Indian domestic season 2004-05

Medium pacers, fairytales and scheduling botch-ups

Indian domestic season review

It was the season when medium pacers ruled and tall scores were rare; Punjab rose while Mumbai slipped. Off the field there was drama, too, as the board's scheduling went haywire. At the end of the 2004-05 domestic season, we take a look back at what changed, and what didn't.

Railways went from no-hopers to Ranji Trophy champions © Cricinfo

Fairytale of the season
Railways' odyssey to the Ranji Trophy summit. With just four points from their first five games, a patchy batting line-up and a low confidence, Railways were staring down the barrel of relegation. But they surprised everyone - not least themselves - to emerge triumphant.

Star of the season
Without a shadow of a doubt, Jai Prakash Yadav. He made the season his own with 56 wickets, 629 runs and two titles: the Duleep Trophy for Central Zone and the Ranji Trophy for Railways. For the previous ten years, Yadav had been a useful batsman who chipped in with the ball. This season, however, he defied crises, he turned matches and he ultimately dominated like no other allrounder in recent memory.

Most improved team
With a bunch of youngsters, a Pakistani coach, and a new cladding of steel, Punjab changed from a team who hovered around the semi-finals to one which was in serious contention for the title. They banked on pace to ease through the league stages, and then relied on the experience of Pankaj Dharmani and Gagandeep Singh to stun Mumbai at the Wankhede in the semi-final, and they fought back superbly on the first four days of the final. They may have missed out on the title, but with similar efforts next year, it won't be too long before they have their name on the trophy.

Trend of the season
Medium pacers accounted for eight of the top ten wicket-takers in the season, with batsmen coming unstuck on lively pitches. High scoring games were rare and only five batsmen managed to score double-hundreds. Click here for more.

Most promising youngster
Suresh Raina, 18, thumped the ball with audacity and produced some fantastic knocks in the Deodhar Trophy and the Ranji one-day tournament. In the four-day version, a century eluded him but Uttar Pradesh regularly rode on his half-centuries. Experienced bowlers, many of whom who were taken apart, compared him to a young Yuvraj Singh. Another consistent season and Raina could be joining Yuvraj in the Indian side.

Two outstanding rescue acts
VVS Laxman boosting Hyderabad to the semis with two talismanic knocks and Sourav Ganguly getting Bengal out of the relegation jail in their crucial final league game.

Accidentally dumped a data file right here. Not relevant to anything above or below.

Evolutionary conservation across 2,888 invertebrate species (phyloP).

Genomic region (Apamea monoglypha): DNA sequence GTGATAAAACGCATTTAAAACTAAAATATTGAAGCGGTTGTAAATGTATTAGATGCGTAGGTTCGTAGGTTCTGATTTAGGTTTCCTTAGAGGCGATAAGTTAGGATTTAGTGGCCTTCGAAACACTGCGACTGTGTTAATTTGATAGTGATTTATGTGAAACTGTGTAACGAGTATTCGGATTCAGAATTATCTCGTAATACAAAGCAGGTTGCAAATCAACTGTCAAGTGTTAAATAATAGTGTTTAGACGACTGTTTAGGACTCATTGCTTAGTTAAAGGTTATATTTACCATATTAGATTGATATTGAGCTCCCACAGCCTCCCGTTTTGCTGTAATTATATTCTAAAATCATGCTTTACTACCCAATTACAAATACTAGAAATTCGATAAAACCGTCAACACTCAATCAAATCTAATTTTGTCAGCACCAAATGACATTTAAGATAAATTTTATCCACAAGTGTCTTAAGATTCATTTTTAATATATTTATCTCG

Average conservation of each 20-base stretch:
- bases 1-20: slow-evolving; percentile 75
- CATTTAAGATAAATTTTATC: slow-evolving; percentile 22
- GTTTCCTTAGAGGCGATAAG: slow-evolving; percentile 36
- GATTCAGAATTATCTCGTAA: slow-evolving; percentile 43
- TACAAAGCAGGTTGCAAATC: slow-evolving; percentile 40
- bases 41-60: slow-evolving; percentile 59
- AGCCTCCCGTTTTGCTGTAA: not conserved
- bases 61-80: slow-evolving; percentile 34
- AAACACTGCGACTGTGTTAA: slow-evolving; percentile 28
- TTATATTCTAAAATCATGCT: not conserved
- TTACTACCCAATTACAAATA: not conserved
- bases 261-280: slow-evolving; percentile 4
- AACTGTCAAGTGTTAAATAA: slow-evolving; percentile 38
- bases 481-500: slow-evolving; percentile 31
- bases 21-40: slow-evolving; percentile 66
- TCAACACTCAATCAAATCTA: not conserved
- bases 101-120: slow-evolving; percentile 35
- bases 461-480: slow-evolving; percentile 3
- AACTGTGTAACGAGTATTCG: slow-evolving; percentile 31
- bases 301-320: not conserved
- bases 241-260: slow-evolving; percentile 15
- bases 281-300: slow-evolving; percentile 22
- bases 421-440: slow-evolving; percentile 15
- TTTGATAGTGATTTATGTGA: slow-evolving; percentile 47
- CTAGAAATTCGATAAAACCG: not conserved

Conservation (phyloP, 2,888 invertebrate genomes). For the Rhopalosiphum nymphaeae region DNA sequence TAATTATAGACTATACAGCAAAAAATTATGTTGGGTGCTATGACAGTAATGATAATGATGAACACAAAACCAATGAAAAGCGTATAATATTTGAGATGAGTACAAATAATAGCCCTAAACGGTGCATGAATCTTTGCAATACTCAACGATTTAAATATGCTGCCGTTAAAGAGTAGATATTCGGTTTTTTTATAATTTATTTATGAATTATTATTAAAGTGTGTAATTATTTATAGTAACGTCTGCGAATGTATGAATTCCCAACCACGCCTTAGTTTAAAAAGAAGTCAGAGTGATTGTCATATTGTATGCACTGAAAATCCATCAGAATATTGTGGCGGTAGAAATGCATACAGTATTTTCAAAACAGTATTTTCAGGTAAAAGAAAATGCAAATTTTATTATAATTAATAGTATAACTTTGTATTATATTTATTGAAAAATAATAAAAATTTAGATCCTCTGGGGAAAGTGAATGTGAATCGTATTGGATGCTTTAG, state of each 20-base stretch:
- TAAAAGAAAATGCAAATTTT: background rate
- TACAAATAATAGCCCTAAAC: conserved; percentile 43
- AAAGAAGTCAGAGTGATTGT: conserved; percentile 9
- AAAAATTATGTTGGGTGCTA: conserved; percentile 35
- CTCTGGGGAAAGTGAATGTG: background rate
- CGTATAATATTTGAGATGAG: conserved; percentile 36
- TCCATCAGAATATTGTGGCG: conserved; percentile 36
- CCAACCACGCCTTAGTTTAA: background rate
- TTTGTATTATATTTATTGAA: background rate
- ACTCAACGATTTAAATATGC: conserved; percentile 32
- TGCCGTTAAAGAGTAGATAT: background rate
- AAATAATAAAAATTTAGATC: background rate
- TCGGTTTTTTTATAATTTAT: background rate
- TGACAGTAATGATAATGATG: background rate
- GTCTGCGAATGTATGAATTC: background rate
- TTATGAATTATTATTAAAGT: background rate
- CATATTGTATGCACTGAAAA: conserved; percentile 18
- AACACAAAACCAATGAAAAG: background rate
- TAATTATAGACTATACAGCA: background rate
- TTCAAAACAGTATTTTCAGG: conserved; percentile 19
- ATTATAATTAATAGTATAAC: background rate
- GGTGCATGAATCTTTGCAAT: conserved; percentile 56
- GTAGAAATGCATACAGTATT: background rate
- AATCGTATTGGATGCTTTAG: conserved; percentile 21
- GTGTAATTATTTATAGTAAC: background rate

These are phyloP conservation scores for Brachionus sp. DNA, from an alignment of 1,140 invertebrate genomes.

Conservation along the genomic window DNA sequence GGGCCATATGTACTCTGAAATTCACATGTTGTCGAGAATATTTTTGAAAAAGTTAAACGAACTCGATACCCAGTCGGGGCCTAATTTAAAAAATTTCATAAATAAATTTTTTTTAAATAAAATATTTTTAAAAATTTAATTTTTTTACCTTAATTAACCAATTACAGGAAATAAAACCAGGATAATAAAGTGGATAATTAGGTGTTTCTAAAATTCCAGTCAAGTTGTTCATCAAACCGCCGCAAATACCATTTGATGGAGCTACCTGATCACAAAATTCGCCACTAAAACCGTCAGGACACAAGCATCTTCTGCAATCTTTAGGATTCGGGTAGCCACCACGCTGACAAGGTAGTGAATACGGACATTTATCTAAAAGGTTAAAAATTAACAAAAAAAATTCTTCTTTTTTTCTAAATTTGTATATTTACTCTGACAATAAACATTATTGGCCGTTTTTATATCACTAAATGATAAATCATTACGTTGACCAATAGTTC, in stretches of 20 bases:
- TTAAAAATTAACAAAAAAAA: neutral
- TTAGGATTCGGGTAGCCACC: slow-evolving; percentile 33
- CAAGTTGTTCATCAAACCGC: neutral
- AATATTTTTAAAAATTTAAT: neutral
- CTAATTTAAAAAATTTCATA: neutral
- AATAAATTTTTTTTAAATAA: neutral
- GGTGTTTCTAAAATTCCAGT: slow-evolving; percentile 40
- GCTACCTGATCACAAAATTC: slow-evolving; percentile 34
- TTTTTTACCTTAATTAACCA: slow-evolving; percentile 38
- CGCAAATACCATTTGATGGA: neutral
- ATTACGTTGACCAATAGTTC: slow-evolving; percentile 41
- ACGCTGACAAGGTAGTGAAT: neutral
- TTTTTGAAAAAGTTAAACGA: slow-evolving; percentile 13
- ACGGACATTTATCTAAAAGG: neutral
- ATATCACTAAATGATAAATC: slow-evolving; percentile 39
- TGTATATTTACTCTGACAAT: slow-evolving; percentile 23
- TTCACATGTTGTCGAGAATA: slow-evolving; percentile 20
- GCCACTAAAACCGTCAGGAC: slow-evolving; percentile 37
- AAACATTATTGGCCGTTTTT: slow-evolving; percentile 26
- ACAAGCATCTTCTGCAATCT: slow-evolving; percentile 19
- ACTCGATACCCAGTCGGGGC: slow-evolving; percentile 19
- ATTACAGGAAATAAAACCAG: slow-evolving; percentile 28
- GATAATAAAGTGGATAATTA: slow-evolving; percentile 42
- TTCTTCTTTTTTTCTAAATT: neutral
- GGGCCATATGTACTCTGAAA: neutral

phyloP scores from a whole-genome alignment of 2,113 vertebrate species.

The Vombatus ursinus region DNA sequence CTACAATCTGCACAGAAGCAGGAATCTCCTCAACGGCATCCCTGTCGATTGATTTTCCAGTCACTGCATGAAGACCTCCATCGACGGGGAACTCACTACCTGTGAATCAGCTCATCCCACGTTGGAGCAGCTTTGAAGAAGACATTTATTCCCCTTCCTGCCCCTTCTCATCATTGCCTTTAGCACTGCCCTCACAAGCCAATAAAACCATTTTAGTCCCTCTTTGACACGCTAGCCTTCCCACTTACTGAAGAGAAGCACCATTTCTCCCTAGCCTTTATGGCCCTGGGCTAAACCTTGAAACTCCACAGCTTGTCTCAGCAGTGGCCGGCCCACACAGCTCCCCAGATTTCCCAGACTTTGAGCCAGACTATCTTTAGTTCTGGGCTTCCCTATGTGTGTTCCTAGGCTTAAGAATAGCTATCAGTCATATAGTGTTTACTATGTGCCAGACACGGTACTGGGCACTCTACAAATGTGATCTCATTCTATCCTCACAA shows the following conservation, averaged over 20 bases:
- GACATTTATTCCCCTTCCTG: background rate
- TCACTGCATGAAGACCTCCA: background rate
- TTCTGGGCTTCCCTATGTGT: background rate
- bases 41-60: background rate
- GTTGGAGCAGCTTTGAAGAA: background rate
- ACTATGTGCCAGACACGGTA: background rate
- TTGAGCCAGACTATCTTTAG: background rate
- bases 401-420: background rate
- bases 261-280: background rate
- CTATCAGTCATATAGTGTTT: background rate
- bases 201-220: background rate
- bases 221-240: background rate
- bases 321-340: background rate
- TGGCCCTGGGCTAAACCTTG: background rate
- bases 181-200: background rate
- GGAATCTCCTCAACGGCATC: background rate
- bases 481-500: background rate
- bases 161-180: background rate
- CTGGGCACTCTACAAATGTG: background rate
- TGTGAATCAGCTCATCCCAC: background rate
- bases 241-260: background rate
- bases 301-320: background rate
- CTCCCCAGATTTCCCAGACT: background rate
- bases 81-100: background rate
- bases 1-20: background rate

Match of the season
The Duleep Trophy game between West Zone and South Zone at Hyderabad when nearly 20000 people watched a star-packed contest. Anil Kumble bowled Sachin Tendulkar with a faster one, Zaheer Khan undid VVS Laxman as a fantastic contest was played out on a sporting pitch. West eventually turned a tricky target into a cruise in what turned out to be a great advertisement for the domestic game.

When Hyderabad were in trouble, Laxman scored © Getty Images

Bizarre sudden death of the year
When the Plate Group semi-final between Services and Himachal Pradesh was rained off and the result was decided on the toss of a coin. Himachal, who hadn't lost a game all season, were thwarted by a cruel turn of fate.

Shocker of the season
BCCI's annual fiasco of shifting venues at the blink of an eye. The Duleep Trophy game between East and Central was shifted from Bikaner to Gwalior. The West v South game was moved from Kanpur to Meerut before finally being played in Hyderabad since "neither the wicket nor the ground were up to standard" at Meerut. Bangladesh Cricket Board XI, the sixth team in the competition, had to deal with even more sloppiness: not only was their game against Central moved from Jaipur to Delhi but they also learnt that a friendly game had been played on the pitch just two days before the start of their match. It was shambolic, shocking ... and so BCCI.

Most worthless tournament of the season
The Ranji one-day knock-out tournament in Mumbai. India were nearing the end of their international series against Pakistan and weren't going to play for another four months; the selectors were present only for the finals and most of the players were jaded at the end of a gruelling season. There was no incentive to perform and, fittingly, no trophy at the end of it all for two teams who played out a dramatic match that finished in a tie.

The inspired one-off comeback
Utpal Chatterjee decided to come back for Bengal's last game of the league phase and in doing so he picked up his 500th first-class wicket. More crucially, he hung around for one-and-a-half hours amid nerve-wracking tension and played his part in Bengal gaining a slender first-innings lead to escape relegation.

Quote of the season
"Some baby is crying somewhere"

Ajay Jadeja's reaction when asked about Amay Khurisiya's complaint about the Delhi players sledging against Madhya Pradesh.

Siddhartha Vaidyanathan is staff writer of Cricinfo